WASHINGTON — The feds favor “feasibility” over “optimization” in determining where displaced TV will go after the 2015 spectrum incentive auction. The commission is arguing for using a feasibility check rather than optimization to save time during the reverse auction, when broadcasters essentially name their price going in.
It could be “conducted rapidly during the course of bidding… because it would only require determining whether a channel assignment is feasible for a set of stations,” according to a Public Notice from the Federal Communications Commission’s Incentive Auction Task Force released Jan. 9. “Optimization analysis is time-consuming; conducting it during the course of bidding in the reverse auction would restrict the commission’s auction design options.”
The feasibility data could be used to optimize channel reassignments after bidding, the commission said.
“Also, if the commission chooses to use a sealed-bid auction design, then optimization could be used to determine which bids to accept in order to obtain a given amount of spectrum at minimum cost,” the Notice stated.
The Task Force did not release any computer code, but rather “methodological information” outlining two approaches to the feasibility check.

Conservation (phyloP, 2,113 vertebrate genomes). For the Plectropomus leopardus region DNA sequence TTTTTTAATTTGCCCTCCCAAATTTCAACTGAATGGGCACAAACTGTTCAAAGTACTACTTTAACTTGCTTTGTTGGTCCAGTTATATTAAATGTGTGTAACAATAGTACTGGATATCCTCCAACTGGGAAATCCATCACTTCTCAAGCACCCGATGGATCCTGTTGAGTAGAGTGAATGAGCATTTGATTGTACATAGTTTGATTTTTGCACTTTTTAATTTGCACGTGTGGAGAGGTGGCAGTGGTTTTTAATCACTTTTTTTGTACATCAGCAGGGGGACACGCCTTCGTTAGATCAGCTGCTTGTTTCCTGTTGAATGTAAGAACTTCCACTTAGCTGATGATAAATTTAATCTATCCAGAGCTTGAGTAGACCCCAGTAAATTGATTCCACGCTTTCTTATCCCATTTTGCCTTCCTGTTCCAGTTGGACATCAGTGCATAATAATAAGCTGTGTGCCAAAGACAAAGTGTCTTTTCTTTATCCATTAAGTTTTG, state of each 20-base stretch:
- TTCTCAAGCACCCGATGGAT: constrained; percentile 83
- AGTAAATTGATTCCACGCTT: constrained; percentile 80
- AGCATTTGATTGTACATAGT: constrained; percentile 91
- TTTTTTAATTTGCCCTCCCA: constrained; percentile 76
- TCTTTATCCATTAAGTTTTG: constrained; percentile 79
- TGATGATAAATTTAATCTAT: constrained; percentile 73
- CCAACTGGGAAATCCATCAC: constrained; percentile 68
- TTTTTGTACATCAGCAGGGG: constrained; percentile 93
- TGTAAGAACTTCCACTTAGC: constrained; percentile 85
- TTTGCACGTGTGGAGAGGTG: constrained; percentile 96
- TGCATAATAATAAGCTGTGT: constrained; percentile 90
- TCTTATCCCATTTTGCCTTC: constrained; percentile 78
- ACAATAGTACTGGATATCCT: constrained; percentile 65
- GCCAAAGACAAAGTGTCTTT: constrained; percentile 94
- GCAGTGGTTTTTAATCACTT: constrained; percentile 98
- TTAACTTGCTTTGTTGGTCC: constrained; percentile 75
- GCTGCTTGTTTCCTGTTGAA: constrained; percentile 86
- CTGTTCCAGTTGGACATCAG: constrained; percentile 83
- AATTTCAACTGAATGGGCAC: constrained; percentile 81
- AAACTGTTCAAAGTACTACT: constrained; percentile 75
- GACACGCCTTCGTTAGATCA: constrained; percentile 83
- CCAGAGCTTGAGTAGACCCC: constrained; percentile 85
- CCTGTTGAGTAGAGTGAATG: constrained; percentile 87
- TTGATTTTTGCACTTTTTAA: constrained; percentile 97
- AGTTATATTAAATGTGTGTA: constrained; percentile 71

“We have been investigating various classes of mathematical software, or ‘solvers,’ capable of determining whether or not a feasible assignment exists given the applicable constraints,” the Notice stated. “We have focused our investigation on two different types of solvers in particular: Satisfiability solvers and integer optimization solvers.”
Satisfiability derives feasibility from Boolean variables. Integer optimization is focused on allocating limited resources in the most efficient way possible using assigned discrete values. The commission said that “preliminary investigations” indicate that either method could yield a result in less than two minutes.
“Thus, it appears that the use of feasibility checking would be compatible with a multiple round auction format because it can compute answers quickly enough to allow multiple rounds of an auction to take place in a reasonable amount of time,” the Notice said.
The Incentive Auction Task Force intends to host a Workshop/Webinar on the feasibility method in February. It will also provide an update to the commission during its regular monthly meeting on Jan. 30.
The full commission will make final decisions on the repacking process.
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